Building the A1 Differential Drive Robot
Recently I embarked on a project to build a differential drive robot from commercial parts. I intend to eventually use this platform for testing sensor fusion, localization, and mapping techniques. Initially, I built a platform to accomplish a simpler goal; to navigate along a user selected path.
Motor Selection and Mounting
The robot was designed to navigate through an indoors environment at a speed of 40 cm/s which seemed reasonable. I was also concerned with selecting motors to achieve a smooth drive, especially when navigating over high friction surfaces like carpet. I searched for motors which could sustain around half a newton of force tangent to the wheel continuously. Often, one would consider continuous rotation servos in this case since they provide a gear motor with built-in closed-loop control. Continuous rotation servos which operate in this range can be quite expensive so I opted for a 110 rpm 5 kg cm DC gear motor. The motor came with a quadrature encoder that I used to provide feedback for a closed-loop control algorithm.
To mount the motor to the drive base, I created two mounting plates with a motor cage. This cage mounted to the bottom of the base plate with M3 screws. I also attached a passive caster to the base plate through a 3D printed offset. The base plate was made of 2 mm polycarbonate.
To control the motors, I ended up using two Arduino Nanos because each motor requires two interrupt pins for each quadrature signal. A single Arduino Mega could be used to trigger interrupts but I had Arduino Nanos on hand. The Nanos interfaced with a TB6612FNG H-Bridge to provide speed control from a 12 V supply. A RPi 3B+ was used to perform the path calculations. The Nanos only have 2.5 kB of SRAM so the paths are stored on the RPi and fed over the I2C bus. Or at least, that was the idea. The current version stores the paths in flash. More on that later.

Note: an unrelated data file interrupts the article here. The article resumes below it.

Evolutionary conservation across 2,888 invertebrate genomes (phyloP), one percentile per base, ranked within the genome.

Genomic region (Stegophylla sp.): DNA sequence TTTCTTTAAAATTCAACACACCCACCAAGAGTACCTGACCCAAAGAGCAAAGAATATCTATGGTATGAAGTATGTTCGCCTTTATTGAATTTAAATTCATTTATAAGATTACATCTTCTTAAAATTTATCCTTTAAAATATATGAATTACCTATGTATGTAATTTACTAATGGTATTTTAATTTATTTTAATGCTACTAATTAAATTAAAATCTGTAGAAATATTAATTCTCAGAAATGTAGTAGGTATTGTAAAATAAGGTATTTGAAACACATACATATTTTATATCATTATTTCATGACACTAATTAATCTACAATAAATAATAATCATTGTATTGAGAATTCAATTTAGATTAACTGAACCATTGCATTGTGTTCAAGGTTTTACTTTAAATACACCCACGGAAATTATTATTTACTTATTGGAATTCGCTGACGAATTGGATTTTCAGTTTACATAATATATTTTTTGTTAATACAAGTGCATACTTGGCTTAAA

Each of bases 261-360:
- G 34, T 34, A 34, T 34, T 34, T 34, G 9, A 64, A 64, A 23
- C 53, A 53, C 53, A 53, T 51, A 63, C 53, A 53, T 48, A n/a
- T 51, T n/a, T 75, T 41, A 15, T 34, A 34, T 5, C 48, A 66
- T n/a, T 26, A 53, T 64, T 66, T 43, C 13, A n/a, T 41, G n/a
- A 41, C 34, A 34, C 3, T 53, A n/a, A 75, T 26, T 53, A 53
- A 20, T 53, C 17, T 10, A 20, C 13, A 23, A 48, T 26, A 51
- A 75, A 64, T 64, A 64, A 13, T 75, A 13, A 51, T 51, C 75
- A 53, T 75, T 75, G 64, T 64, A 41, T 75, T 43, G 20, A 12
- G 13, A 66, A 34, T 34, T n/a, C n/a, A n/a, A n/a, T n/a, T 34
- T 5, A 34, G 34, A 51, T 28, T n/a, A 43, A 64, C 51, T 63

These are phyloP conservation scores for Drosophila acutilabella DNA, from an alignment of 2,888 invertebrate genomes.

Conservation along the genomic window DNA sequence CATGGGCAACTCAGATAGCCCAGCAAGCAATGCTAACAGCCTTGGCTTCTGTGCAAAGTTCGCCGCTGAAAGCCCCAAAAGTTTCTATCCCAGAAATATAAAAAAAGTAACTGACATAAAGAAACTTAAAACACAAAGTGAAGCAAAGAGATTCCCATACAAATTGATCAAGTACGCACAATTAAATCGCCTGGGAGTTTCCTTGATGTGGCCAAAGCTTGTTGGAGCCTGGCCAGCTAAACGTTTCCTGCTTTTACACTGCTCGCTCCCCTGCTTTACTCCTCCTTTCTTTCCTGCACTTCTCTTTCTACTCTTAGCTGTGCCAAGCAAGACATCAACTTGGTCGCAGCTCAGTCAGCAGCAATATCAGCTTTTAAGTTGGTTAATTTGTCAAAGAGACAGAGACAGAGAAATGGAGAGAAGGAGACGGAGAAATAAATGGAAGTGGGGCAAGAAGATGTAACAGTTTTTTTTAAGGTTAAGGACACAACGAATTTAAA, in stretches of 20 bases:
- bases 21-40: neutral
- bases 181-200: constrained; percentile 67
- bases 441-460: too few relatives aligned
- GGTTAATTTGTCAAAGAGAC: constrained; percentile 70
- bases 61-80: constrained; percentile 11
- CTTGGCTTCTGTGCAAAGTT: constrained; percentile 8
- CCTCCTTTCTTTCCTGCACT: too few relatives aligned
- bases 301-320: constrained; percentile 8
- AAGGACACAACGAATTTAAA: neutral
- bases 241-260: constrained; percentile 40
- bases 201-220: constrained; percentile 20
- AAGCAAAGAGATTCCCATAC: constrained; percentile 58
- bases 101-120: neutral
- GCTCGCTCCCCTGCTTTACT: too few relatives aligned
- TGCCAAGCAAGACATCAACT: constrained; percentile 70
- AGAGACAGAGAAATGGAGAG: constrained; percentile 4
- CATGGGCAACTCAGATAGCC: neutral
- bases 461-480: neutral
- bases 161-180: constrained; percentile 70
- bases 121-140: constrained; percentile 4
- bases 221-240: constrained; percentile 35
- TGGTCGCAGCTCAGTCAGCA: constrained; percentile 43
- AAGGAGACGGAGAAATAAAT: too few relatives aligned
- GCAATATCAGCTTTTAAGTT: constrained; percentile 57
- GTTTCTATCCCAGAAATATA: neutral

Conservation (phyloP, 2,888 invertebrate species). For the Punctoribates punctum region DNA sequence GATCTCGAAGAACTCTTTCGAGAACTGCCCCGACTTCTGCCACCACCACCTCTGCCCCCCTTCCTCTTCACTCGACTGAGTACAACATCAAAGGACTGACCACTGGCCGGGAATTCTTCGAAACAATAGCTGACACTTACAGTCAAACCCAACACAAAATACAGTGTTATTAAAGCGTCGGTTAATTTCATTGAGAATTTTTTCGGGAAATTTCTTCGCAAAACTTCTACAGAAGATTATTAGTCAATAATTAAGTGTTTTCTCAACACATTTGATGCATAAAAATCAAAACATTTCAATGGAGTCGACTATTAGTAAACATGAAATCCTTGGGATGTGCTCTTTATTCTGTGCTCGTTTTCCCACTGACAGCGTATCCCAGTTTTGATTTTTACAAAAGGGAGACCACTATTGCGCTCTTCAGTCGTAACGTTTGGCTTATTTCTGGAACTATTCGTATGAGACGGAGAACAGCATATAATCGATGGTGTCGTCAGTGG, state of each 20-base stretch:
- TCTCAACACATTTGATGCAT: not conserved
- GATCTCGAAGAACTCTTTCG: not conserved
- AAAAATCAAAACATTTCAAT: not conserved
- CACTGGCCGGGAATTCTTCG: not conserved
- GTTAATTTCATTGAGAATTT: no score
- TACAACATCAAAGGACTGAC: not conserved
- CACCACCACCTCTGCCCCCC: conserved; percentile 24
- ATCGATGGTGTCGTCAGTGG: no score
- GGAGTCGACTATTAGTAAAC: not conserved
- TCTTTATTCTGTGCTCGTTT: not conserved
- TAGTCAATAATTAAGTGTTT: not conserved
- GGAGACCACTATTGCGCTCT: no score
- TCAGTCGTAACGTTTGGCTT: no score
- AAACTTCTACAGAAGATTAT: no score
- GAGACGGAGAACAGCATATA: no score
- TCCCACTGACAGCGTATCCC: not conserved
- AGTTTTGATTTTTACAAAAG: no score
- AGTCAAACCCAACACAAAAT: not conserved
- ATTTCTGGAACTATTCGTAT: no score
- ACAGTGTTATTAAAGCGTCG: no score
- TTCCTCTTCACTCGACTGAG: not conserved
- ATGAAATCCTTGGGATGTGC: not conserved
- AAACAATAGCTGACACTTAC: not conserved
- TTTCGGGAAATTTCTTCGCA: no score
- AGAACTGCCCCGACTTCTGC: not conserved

To power the robot, I used a three cell LiPo battery. This was connected to a BMS which provided over current and over discharge protection. The BMS output distributed power to each motor and a 5V buck-boost converter. Each was protected by a fuse.
The motion pipeline are composed of three stages:
- Trajectories are generated on the RPi. These are provided to the motor controllers over the I2C bus.
- The encoder signals are decoded and the position estimation is updated.
- The trajectory and current motor position are used to calculate the input voltage for the motors.
The paths are specified parametrically in the form
This is transformed into a trajectory
<x(t), y(t)> by time
parametrizing it. This is a non-trivial problem since the rotational and
forward velocities of a differential robot are intertwined: if motors
are operating at their maximum velocity, an increase in the rotational
velocity requires a decrease in the forward velocity. To plan a
trajectory along a path, the maximum forward (tangent) velocity was
calculated at each position
k along the tangent path. This velocity
limit varies with the curvature; the higher the curvature, the slower
the robot can navigate along the path. Numerically, the forward velocity
limit imposed by a single wheel (left or right) is proportional to the
derivative of the tangent arc length with respect to the wheel arc
length where the constant of proportionality is the max motor velocity.